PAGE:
Election Bonds and Divides

November 5, 2008

Post-election observations keep washing over me, none more powerful than this: democracy worked when I had lost faith in it.

The doubt was well-founded, I continue to believe, but today I’ve never felt better about the country. I’ll feel even better when the sins of the last eight years are reversed and daunting problems confronted. Honest and tough leadership combined with pragmatic solutions will carry us a long way. And President-elect Obama’s victory speech was a paragon of sober leadership.

Before Obama won, I was so caught up in the race that I failed to anticipate how his victory would affect people. The scenes on television stunned me in the best possible way. A phone call from my youngest brother and his wife moved me even more. My brother, not the most emotive guy and never one to get caught up in politics, had tears streaming down his face, his wife said.

And yet silence from my father and other brother, both staunch Republicans. Not even an email. It was as if the election hadn’t happened. In a family that grew up with politics and current affairs a staple of impassioned dinner conversations, we no longer talk about such matters. Can Obama’s victory and leadership bridge this gulf, which has divided countless families across the land? That may be asking the impossible.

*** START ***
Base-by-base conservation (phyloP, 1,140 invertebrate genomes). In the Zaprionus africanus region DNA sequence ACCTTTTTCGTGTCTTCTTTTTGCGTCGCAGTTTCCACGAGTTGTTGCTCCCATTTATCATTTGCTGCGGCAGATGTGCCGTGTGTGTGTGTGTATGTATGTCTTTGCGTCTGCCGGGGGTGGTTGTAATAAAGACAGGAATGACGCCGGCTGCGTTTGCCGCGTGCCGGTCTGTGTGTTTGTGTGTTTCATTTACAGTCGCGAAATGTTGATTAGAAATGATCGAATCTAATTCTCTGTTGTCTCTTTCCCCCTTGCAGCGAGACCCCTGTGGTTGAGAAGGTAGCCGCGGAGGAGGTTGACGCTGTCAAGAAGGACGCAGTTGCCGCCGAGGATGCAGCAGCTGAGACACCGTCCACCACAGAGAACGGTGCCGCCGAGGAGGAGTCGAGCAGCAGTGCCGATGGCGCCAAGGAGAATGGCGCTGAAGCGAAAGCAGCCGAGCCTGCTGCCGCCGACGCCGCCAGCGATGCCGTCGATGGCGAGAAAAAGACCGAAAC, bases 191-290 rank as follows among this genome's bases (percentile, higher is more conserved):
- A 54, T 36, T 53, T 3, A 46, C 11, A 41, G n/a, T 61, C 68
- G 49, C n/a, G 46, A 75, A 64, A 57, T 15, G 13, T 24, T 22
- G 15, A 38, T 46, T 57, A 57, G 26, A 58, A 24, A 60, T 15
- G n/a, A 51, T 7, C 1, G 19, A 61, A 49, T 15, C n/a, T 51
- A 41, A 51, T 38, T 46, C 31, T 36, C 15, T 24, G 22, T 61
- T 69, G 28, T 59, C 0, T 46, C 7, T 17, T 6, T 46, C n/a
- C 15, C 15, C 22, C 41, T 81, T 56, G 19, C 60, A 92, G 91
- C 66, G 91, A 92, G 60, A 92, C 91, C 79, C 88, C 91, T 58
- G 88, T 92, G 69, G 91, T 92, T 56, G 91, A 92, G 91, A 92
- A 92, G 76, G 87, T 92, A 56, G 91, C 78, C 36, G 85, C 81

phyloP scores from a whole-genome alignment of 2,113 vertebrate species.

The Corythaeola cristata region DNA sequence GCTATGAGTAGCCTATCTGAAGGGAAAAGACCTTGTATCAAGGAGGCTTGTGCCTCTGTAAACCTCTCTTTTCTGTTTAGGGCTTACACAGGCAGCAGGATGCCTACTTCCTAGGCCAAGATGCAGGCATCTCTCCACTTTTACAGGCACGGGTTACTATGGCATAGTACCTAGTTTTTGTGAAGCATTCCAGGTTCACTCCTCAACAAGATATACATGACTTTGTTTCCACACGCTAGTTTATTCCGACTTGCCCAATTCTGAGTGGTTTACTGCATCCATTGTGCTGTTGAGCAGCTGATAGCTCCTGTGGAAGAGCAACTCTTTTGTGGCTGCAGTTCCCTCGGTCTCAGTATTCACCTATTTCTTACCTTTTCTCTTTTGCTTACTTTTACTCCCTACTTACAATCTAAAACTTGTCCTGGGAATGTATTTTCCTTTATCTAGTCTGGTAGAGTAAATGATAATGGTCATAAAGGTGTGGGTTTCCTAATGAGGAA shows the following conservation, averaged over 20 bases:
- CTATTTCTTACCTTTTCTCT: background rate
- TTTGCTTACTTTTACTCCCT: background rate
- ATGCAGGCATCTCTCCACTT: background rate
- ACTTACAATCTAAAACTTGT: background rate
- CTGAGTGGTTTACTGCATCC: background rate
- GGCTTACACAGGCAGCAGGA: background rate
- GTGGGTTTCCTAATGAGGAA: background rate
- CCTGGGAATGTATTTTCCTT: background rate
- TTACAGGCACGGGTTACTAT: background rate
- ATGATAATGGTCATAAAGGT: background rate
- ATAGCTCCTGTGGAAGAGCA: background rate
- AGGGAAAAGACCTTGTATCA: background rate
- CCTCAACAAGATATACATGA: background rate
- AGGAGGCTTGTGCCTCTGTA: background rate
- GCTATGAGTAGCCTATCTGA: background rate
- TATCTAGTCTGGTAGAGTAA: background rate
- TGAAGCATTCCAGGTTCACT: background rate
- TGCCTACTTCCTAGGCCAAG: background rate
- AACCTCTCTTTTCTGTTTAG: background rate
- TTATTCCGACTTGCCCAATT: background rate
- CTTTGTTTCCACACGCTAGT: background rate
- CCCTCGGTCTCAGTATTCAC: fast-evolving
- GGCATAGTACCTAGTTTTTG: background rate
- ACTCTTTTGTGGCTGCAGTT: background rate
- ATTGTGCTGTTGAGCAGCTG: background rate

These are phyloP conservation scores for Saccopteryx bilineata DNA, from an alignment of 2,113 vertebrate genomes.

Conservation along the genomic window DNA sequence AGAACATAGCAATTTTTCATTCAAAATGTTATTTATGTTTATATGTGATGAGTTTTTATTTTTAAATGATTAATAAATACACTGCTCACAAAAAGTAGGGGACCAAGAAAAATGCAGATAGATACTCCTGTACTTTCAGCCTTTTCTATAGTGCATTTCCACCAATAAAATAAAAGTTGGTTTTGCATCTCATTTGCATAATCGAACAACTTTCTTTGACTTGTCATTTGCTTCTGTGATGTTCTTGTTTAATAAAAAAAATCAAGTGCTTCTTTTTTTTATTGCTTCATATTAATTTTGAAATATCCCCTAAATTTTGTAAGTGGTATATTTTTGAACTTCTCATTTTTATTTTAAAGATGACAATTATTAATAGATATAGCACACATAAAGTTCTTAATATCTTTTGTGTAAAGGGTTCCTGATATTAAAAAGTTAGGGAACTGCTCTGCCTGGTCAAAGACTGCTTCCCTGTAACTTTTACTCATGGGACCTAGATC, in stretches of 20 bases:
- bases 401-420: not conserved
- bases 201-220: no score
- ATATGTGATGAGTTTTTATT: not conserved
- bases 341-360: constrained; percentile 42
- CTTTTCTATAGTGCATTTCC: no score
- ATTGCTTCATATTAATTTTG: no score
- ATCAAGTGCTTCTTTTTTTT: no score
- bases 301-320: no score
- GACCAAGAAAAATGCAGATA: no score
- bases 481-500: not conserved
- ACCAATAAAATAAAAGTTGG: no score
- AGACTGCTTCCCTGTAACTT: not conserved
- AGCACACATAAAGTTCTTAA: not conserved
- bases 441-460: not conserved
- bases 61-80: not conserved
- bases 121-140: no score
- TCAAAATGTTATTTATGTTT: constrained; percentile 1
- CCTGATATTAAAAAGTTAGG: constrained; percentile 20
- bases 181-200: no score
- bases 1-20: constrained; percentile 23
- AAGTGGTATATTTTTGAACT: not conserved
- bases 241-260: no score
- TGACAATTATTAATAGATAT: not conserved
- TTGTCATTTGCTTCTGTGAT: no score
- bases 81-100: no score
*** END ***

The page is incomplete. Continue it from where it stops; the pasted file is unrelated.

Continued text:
Throughout the night I thought about Charlie and Mary, two high school friends who shared my enthusiasm for Obama. Charlie, a pilot, phoned me from a Texas airport while the early returns were coming in, bemoaning that he was headed to Florida and sharing the cockpit with a hard-core McCain fan. Mary, who put in many hours of volunteer work for Obama in Central Florida, emailed me several times. Joy lept from her every keystroke.

And what about the guy in the red pickup truck? The fellow who twice Tuesday slowed nearly to a stop outside my home office window, gazed at the Obama painting staring out at him, and waved. Today, he stopped, beamed at me, clasped both hands, and thrust them out his window in a classic champion’s wave. We’re strangers, yes, but bonded in momentous change we each helped to deliver.

After he drove away, I wondered why I didn’t open my window and shout out an introduction. Something tells me I’ll see him tomorrow and shake his hand.